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Proofreading and Editing tips…

1 Mar

Tenses – which one?

tenses

One of the trickiest things to get right in academic writing – particularly if English is not your first language – is the tense. It’s also one of the hardest mistakes to pick up on once you are reading through your own work pre-submission.

Editors read academic essays day in day out and asking an academic proofreading agency to check over your work can ensure that your excellent content is matched by excellent presentation. However, there are a few basic pointers which can help you decide on the appropriate tense to use. 

If it’s written down in a book then conventionally the present tense is used, so ‘Smith (1999) states that…’ or ‘Duncan (2002) argues …’ This is essentially because, whenever you pick up the book or read the report, the stated arguments and discussion points remain the same.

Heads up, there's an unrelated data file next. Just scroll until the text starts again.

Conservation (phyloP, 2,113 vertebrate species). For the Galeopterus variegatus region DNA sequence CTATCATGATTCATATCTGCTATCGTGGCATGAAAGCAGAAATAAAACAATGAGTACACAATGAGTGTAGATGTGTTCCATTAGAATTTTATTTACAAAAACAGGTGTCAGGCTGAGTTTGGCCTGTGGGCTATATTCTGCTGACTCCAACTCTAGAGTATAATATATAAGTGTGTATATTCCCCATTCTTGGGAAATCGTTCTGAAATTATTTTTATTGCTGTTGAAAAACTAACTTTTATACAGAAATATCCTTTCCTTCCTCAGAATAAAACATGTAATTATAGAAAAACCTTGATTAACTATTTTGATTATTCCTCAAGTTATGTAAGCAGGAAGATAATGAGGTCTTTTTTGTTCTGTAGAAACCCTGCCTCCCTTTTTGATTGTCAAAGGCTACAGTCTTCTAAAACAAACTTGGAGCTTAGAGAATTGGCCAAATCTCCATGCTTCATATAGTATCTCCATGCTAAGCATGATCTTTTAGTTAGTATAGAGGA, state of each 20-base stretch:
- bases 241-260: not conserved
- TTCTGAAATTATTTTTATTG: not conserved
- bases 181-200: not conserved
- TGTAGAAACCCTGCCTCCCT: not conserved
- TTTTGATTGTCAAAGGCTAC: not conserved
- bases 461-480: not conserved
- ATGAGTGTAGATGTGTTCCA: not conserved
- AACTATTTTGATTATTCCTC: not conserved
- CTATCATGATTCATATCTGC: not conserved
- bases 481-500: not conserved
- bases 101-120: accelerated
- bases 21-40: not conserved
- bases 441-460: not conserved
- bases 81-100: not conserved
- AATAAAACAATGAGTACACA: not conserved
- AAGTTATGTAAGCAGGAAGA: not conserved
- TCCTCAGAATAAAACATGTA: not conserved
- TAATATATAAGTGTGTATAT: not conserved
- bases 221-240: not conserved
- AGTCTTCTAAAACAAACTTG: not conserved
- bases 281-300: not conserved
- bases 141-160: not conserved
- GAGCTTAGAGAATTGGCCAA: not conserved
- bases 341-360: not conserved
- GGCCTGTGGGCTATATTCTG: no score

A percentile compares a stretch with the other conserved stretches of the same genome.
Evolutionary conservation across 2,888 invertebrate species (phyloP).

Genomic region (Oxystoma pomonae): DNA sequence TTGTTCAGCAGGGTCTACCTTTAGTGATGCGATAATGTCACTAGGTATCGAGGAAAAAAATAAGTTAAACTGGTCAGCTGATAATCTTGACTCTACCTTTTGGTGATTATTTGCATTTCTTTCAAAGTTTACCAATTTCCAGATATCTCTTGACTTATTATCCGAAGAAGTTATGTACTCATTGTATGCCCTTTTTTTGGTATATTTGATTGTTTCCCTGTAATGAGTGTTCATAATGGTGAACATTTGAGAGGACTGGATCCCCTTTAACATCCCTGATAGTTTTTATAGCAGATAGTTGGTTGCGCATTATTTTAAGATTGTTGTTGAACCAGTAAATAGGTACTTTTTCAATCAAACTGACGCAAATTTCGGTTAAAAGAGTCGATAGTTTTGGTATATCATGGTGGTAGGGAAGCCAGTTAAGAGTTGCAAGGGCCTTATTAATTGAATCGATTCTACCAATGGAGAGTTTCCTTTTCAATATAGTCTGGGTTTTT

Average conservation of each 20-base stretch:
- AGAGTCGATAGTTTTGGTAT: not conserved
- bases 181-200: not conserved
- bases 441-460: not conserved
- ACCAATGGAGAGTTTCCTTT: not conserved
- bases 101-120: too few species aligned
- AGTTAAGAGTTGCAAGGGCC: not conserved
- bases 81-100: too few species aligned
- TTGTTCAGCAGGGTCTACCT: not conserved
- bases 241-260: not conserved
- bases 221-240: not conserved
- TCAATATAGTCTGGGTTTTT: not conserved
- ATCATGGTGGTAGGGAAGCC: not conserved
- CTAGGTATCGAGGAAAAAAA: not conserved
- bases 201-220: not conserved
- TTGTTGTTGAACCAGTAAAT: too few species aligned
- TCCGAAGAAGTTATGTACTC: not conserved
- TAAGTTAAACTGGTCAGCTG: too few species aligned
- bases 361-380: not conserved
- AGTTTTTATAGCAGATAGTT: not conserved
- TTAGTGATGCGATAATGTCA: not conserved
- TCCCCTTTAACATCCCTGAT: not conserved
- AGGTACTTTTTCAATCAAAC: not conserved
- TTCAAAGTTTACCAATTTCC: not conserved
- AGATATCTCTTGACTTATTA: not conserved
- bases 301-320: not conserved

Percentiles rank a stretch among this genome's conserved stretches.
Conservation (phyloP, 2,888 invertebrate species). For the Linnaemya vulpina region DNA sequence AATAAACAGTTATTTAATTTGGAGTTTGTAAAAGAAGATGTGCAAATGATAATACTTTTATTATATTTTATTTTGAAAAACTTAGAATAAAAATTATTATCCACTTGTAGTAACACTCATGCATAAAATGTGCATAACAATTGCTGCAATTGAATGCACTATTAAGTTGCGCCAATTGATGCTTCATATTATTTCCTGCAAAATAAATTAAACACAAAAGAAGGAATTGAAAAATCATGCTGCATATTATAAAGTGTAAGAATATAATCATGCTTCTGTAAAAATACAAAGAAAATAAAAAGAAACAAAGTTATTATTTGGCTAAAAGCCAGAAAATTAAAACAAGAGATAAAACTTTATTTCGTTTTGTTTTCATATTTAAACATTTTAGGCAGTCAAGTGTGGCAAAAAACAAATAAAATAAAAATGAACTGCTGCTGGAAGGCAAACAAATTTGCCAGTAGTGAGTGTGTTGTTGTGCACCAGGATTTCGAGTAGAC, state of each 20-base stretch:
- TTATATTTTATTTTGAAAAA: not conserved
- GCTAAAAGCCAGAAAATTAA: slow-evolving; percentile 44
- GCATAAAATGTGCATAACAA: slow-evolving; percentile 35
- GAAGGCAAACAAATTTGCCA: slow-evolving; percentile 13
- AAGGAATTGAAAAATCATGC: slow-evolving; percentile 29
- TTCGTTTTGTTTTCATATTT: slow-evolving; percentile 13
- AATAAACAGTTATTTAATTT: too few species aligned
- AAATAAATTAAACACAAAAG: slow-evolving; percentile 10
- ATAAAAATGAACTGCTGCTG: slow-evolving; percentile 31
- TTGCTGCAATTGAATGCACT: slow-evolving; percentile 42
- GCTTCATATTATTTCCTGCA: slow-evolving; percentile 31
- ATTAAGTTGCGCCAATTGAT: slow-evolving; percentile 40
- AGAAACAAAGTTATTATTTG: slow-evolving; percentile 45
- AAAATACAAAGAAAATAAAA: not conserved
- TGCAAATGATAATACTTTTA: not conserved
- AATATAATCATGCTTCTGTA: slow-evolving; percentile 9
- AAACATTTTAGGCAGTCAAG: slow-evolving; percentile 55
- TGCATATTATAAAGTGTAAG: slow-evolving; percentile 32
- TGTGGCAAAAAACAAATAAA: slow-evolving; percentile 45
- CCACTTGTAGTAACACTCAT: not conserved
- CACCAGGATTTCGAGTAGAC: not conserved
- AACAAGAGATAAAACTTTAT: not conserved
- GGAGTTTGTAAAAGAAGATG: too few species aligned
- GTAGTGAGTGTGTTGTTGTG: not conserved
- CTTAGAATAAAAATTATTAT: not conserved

If you are reporting a study which has been carried out and completed then it should be in the past tense: ‘Smith (1999) states that Garden’s study sample was appropriately diverse’ or ‘For this study, a detailed survey was carried out’. The conclusions drawn from the study, however, should be presented in the present tense, since their implications are ongoing; thus, ‘The results of the survey imply that…’

tenses

Occasionally there is a need to use future tense in academic presentation, most notably when outlining your research, for example, ‘In this study, we will be considering …’ or ‘This section will give details of…’

As with all aspects of presentation, however, there is scope for variation in certain circumstances so, above all, aim for consistency in your choices.

If you need your help with your tenses OR you require any editing services such as proofreading, copy editing, document formatting, then visit www.proofers.co.uk today!